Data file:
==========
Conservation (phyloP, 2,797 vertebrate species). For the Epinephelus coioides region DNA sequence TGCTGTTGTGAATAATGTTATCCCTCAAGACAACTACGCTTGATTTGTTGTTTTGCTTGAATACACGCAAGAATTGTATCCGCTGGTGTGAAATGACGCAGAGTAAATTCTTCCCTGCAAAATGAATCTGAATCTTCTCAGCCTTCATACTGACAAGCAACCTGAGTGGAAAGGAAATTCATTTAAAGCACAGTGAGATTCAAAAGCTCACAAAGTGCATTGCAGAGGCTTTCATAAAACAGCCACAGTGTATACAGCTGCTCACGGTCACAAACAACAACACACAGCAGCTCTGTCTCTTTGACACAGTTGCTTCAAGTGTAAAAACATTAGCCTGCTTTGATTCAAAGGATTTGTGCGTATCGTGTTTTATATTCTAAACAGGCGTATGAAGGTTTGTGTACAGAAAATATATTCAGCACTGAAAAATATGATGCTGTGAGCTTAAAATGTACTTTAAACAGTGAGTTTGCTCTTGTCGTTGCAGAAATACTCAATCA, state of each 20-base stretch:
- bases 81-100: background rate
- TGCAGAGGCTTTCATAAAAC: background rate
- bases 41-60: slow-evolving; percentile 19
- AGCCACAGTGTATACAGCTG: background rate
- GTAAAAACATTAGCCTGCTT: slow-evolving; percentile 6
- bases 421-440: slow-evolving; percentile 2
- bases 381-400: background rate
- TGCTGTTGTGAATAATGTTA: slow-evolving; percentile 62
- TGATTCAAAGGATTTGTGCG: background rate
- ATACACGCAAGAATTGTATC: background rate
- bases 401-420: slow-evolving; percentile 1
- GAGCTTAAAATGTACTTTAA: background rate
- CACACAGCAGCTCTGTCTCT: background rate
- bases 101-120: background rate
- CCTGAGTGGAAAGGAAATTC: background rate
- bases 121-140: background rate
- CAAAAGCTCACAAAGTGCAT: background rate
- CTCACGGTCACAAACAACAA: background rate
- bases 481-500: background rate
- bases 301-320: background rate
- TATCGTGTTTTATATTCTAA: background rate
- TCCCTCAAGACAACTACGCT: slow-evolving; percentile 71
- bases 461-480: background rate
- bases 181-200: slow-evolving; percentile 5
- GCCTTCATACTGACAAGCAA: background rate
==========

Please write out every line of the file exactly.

Conservation (phyloP, 2,797 vertebrate species). For the Epinephelus coioides region DNA sequence TGCTGTTGTGAATAATGTTATCCCTCAAGACAACTACGCTTGATTTGTTGTTTTGCTTGAATACACGCAAGAATTGTATCCGCTGGTGTGAAATGACGCAGAGTAAATTCTTCCCTGCAAAATGAATCTGAATCTTCTCAGCCTTCATACTGACAAGCAACCTGAGTGGAAAGGAAATTCATTTAAAGCACAGTGAGATTCAAAAGCTCACAAAGTGCATTGCAGAGGCTTTCATAAAACAGCCACAGTGTATACAGCTGCTCACGGTCACAAACAACAACACACAGCAGCTCTGTCTCTTTGACACAGTTGCTTCAAGTGTAAAAACATTAGCCTGCTTTGATTCAAAGGATTTGTGCGTATCGTGTTTTATATTCTAAACAGGCGTATGAAGGTTTGTGTACAGAAAATATATTCAGCACTGAAAAATATGATGCTGTGAGCTTAAAATGTACTTTAAACAGTGAGTTTGCTCTTGTCGTTGCAGAAATACTCAATCA, state of each 20-base stretch:
- bases 81-100: background rate
- TGCAGAGGCTTTCATAAAAC: background rate
- bases 41-60: slow-evolving; percentile 19
- AGCCACAGTGTATACAGCTG: background rate
- GTAAAAACATTAGCCTGCTT: slow-evolving; percentile 6
- bases 421-440: slow-evolving; percentile 2
- bases 381-400: background rate
- TGCTGTTGTGAATAATGTTA: slow-evolving; percentile 62
- TGATTCAAAGGATTTGTGCG: background rate
- ATACACGCAAGAATTGTATC: background rate
- bases 401-420: slow-evolving; percentile 1
- GAGCTTAAAATGTACTTTAA: background rate
- CACACAGCAGCTCTGTCTCT: background rate
- bases 101-120: background rate
- CCTGAGTGGAAAGGAAATTC: background rate
- bases 121-140: background rate
- CAAAAGCTCACAAAGTGCAT: background rate
- CTCACGGTCACAAACAACAA: background rate
- bases 481-500: background rate
- bases 301-320: background rate
- TATCGTGTTTTATATTCTAA: background rate
- TCCCTCAAGACAACTACGCT: slow-evolving; percentile 71
- bases 461-480: background rate
- bases 181-200: slow-evolving; percentile 5
- GCCTTCATACTGACAAGCAA: background rate